Appointments to the Commission are the sole prerogative of the President, and there is no transparent process. The incumbent ERC Chairman and his immediate predecessor are both former Congressmen. Other members of the Commission often come from the regulated industry players. The Board of the Commission consists of five members, a Chairperson and four Commissioners.There is perception from academics in economics, as well as from industry players, that tariff setting is influenced by the populist political stance of the Presidency, resulting in low tariffs. On the other hand, there is also the perception from civil society organisations that, given the background of many ERC members, the ERC is prey to regulatory capture by influential industry players.Financing for the Commission is allocated from the national budget.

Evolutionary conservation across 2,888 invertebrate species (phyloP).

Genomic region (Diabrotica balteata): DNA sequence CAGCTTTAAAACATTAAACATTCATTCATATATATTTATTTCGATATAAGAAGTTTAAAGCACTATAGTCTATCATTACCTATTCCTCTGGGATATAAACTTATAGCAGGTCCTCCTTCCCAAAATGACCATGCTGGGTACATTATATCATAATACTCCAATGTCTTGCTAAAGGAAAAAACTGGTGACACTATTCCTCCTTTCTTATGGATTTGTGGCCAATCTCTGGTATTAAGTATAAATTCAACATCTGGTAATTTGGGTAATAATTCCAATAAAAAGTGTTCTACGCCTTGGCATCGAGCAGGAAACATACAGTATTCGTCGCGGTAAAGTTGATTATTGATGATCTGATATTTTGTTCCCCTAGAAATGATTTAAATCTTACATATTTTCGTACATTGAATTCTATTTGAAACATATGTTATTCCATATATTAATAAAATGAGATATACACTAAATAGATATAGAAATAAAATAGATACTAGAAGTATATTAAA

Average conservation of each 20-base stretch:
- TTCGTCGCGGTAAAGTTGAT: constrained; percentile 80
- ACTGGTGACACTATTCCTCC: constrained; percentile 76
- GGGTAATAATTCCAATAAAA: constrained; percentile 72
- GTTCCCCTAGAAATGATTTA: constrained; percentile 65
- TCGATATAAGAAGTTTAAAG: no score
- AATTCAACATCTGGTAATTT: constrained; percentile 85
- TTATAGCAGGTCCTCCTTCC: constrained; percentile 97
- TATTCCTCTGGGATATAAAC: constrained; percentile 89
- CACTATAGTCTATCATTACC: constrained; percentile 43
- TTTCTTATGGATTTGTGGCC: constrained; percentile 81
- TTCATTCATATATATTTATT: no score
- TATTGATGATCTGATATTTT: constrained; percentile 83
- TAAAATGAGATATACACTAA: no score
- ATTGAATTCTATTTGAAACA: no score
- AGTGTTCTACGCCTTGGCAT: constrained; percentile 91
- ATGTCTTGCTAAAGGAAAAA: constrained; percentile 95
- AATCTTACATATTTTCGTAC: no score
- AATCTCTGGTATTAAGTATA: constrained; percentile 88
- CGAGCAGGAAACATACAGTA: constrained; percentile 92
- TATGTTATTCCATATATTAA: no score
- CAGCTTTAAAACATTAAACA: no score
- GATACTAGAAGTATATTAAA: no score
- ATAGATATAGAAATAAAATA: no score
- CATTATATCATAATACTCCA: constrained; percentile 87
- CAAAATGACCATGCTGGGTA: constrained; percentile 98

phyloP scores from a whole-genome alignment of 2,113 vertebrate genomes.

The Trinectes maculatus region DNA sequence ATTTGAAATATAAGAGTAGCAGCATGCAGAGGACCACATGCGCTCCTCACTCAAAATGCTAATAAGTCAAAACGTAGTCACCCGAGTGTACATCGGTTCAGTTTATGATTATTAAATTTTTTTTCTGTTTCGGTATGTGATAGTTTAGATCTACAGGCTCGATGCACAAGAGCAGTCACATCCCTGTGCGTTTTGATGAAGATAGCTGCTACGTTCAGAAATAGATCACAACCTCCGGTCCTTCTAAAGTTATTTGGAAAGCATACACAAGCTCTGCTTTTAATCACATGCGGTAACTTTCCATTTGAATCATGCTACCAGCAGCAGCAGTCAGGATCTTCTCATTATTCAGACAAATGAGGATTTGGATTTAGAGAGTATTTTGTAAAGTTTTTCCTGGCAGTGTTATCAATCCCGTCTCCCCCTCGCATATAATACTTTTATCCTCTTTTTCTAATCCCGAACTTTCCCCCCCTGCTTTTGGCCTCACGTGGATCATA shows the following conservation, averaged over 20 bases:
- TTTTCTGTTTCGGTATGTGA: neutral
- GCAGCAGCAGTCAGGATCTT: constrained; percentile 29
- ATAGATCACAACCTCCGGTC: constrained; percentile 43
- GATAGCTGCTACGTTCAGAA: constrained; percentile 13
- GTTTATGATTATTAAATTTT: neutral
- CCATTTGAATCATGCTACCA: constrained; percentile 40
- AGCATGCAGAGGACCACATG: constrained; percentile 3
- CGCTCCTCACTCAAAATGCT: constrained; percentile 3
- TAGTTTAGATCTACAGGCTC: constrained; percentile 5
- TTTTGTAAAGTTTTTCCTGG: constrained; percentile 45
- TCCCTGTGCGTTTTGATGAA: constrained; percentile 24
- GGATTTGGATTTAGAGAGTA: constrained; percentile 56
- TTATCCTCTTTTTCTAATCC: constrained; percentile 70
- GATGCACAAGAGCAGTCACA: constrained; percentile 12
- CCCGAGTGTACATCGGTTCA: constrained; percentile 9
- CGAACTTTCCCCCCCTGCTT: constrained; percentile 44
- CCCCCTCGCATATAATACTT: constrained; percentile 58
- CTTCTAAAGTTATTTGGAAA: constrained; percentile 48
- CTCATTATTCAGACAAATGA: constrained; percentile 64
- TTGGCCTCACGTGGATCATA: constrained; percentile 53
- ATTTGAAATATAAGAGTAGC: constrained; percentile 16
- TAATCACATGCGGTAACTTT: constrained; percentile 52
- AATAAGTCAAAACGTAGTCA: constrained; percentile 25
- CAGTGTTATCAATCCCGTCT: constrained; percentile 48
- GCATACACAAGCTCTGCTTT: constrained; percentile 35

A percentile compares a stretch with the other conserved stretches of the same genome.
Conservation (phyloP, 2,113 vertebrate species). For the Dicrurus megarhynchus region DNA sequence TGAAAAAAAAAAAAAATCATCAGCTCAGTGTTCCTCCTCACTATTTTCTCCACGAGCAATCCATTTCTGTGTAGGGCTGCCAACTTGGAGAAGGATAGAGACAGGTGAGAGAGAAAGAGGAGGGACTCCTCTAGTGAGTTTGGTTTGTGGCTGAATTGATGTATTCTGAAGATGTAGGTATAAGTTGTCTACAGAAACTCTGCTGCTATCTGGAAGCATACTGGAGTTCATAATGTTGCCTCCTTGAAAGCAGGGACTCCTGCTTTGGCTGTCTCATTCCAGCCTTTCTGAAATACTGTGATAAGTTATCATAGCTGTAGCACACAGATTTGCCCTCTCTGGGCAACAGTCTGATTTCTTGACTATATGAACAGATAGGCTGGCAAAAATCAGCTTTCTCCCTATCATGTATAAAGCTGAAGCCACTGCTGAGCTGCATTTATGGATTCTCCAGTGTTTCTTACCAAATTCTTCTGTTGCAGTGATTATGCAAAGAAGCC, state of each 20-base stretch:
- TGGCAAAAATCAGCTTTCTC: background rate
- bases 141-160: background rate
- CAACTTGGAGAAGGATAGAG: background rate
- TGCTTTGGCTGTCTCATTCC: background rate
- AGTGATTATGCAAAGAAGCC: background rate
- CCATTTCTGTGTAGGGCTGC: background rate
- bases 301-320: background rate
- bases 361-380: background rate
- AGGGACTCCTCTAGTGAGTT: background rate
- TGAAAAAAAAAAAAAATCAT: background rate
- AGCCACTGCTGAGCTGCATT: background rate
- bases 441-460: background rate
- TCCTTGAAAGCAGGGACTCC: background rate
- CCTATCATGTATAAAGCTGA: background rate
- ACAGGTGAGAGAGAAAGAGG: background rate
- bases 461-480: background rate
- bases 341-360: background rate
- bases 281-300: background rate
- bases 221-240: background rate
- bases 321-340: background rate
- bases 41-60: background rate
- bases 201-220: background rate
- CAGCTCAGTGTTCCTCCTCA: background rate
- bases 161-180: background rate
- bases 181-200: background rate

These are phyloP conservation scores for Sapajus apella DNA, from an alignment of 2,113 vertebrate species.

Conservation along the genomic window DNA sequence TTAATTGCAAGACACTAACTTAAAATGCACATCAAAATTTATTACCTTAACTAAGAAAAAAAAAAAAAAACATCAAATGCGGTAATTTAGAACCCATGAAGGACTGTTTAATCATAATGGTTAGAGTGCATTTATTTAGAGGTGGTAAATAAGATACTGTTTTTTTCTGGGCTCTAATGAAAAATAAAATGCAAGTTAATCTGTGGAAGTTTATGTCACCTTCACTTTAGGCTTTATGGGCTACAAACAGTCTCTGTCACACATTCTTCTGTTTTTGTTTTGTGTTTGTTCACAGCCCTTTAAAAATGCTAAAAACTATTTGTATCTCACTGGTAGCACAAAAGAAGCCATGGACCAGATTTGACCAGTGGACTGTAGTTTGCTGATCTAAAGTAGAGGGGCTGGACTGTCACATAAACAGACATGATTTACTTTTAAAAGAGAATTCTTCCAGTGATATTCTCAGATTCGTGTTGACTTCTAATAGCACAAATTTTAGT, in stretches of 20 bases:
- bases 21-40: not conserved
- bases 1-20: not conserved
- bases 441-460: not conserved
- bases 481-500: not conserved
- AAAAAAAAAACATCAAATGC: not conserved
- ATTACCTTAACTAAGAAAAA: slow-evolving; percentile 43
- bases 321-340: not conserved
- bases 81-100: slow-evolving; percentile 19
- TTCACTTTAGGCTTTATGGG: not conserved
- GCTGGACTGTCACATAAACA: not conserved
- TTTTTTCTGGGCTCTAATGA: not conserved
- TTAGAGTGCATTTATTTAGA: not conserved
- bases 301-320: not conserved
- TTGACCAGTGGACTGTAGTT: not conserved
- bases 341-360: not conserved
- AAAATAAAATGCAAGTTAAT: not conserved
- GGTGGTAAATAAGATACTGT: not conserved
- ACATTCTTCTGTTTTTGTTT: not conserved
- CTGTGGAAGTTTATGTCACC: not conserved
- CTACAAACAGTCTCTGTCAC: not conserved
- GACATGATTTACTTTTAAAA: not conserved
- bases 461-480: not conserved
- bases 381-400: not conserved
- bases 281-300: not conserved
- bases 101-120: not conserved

The Philippines is a member of the Association of South-east Asian Nations (ASEAN), an organisation dedicated to promoting regional integration to facilitate the economic and social development of all member states. Under ASEAN, specifically under the Centre for Energy, the country is involved in several networks and projects, including the promotion of the integration of electricity networks, as well as technical and human capacity building and sharing under the Sub-Sector Networks on renewable energy and energy efficiency.In addition, a number of studies have been conducted into the role of energy services in improving poor household livelihoods, as well as renewable energy in extending electricity access. The University of Twente, in the Netherlands, in conjunction with the Department for International Development of the UK, published a 2005 report, “Enabling Urban Poor Livelihoods Policy Making: Understanding the role of Energy Services”, available here: http://www.utwente.nl/mb/cstm/research/urbanenergy/reports/philippine_rep.doc/